Marginal zinc deficiency affects maternal brain microtubule assembly in rats

P. I. Oteiza, L. S. Hurley, B. Lonnerdal, Carl L Keen

Research output: Contribution to journalArticle

20 Scopus citations

Abstract

The possible physiological role of Zn in tubulin polymerization was studied. Tubulin assembly in vitro was characterized in brain supernatants from rats fed a marginally Zn-deficient diet (10 μg Zn/g) during pregnancy and lactation. The initial rate of tubulin polymerization was significantly lower (27%) in brain supernatants from the marginally Zn-deficient animals than from controls. This was associated with a lower Zn concentration in the brain supernatants from the marginally deficient rats. Total protein and tubulin concentrations were the same in the supernatants from both groups. These data show that Zn is necessary for normal tubulin assembly and indicate that one biochemical defect underlying brain alterations in Zn deficiency could be abnormal microtubule function.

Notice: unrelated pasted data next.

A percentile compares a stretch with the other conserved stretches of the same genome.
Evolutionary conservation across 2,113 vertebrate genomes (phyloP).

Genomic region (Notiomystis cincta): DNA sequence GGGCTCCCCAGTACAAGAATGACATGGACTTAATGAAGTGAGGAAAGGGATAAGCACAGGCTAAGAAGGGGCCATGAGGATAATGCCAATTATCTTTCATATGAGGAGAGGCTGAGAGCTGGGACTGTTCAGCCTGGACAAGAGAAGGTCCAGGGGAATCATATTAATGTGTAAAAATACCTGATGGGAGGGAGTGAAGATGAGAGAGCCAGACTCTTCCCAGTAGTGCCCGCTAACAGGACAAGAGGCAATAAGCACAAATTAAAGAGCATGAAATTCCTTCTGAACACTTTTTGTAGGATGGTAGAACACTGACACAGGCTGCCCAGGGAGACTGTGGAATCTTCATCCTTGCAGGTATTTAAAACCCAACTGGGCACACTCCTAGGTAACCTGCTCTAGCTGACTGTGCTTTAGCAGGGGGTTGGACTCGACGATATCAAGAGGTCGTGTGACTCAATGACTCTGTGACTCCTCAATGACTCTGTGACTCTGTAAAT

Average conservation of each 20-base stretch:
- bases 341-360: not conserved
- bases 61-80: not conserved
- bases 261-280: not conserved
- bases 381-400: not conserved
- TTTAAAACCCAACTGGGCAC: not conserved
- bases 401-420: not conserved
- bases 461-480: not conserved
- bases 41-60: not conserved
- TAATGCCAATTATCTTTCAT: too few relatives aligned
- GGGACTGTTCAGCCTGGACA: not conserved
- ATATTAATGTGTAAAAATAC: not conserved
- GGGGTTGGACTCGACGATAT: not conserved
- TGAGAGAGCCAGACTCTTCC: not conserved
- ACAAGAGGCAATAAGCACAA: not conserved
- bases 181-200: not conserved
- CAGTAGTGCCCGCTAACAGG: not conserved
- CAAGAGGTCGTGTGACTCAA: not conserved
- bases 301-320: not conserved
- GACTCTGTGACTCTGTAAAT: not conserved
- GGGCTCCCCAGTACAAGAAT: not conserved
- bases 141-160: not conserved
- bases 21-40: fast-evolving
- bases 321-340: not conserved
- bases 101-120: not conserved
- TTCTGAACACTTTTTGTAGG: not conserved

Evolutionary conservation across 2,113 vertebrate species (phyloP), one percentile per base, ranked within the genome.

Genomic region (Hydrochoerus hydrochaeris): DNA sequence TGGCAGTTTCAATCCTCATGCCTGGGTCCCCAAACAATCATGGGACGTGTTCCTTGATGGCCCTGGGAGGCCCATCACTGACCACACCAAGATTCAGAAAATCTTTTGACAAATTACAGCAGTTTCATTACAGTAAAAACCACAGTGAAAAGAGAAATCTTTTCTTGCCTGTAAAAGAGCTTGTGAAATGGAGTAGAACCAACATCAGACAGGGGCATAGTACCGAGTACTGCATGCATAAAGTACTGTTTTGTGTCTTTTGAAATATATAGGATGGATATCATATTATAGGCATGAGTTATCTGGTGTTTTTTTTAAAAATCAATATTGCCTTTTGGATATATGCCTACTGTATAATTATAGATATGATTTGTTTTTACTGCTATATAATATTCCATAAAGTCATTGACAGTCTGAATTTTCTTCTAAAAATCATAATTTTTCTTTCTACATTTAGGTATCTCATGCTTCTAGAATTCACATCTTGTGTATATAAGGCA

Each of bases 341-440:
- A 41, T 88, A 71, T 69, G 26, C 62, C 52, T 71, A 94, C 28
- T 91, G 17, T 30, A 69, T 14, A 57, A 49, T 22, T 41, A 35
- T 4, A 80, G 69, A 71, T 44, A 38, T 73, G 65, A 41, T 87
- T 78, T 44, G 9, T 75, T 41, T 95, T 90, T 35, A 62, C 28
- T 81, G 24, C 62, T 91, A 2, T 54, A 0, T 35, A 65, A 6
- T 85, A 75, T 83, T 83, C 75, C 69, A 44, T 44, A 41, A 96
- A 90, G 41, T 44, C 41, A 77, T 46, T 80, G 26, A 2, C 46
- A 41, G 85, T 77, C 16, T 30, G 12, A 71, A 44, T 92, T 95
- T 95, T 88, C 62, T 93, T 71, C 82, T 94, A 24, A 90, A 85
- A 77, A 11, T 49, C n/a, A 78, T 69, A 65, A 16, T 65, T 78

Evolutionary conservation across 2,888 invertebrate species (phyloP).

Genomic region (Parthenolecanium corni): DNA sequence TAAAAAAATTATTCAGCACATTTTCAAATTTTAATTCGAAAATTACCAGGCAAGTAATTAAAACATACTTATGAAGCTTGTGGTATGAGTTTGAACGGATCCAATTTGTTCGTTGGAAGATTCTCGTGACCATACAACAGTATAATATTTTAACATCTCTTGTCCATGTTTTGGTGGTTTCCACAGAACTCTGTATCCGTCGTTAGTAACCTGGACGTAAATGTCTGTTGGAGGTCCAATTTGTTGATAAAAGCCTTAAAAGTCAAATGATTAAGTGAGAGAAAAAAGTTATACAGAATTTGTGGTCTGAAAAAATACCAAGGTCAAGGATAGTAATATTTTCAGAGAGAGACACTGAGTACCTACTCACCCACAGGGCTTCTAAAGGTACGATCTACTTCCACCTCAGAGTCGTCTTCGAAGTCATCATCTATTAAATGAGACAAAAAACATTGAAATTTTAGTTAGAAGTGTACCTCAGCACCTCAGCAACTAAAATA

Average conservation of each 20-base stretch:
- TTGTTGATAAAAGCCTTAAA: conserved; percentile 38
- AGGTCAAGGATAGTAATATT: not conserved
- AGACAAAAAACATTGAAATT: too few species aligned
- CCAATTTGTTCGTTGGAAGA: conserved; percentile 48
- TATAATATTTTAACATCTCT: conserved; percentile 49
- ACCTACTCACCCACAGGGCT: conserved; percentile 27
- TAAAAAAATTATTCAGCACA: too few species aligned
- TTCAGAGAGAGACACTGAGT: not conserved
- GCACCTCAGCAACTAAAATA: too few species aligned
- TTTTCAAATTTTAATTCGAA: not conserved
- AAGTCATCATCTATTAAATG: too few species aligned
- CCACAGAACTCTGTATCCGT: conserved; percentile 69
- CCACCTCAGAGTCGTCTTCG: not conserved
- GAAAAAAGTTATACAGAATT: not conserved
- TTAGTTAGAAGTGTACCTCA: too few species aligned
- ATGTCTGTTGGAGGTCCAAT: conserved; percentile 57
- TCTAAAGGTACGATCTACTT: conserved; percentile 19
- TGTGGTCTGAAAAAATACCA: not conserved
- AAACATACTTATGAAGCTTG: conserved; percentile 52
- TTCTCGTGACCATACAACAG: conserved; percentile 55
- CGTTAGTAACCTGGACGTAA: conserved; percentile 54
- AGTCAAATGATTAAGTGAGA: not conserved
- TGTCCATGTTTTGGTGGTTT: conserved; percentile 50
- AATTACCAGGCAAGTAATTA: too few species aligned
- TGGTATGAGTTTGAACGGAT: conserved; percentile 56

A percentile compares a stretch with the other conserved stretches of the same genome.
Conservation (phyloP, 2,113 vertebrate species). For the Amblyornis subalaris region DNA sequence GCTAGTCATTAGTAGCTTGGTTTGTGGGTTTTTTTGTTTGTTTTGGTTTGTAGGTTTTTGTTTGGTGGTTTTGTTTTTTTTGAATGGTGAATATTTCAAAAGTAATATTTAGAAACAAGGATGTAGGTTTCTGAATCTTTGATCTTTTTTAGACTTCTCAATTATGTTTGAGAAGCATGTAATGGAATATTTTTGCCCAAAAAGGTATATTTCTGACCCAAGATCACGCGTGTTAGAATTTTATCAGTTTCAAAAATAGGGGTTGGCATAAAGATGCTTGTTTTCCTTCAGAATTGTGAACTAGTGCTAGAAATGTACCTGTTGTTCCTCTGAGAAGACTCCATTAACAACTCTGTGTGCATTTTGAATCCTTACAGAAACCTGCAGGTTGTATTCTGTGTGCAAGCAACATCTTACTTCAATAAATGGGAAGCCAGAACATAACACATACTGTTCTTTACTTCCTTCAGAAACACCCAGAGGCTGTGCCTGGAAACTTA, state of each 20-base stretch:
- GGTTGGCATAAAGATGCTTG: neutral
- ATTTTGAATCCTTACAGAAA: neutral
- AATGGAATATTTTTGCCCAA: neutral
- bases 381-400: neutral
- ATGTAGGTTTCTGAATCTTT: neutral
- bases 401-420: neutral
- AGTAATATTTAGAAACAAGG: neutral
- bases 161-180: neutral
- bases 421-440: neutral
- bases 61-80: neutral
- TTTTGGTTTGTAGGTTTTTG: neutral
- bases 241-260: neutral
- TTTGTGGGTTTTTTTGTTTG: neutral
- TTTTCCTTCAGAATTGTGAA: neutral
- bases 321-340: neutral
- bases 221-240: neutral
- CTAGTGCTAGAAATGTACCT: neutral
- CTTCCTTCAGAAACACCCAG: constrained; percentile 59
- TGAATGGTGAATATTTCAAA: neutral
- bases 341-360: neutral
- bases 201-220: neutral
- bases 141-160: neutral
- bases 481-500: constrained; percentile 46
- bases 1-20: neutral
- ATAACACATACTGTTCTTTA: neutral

Original languageEnglish (US)
Pages (from-to)735-738
Number of pages4
JournalJournal of Nutrition
Volume118
Issue number6
StatePublished - 1988

ASJC Scopus subject areas

  • Food Science
  • Medicine (miscellaneous)

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    Oteiza, P. I., Hurley, L. S., Lonnerdal, B., & Keen, C. L. (1988). Marginal zinc deficiency affects maternal brain microtubule assembly in rats. Journal of Nutrition, 118(6), 735-738.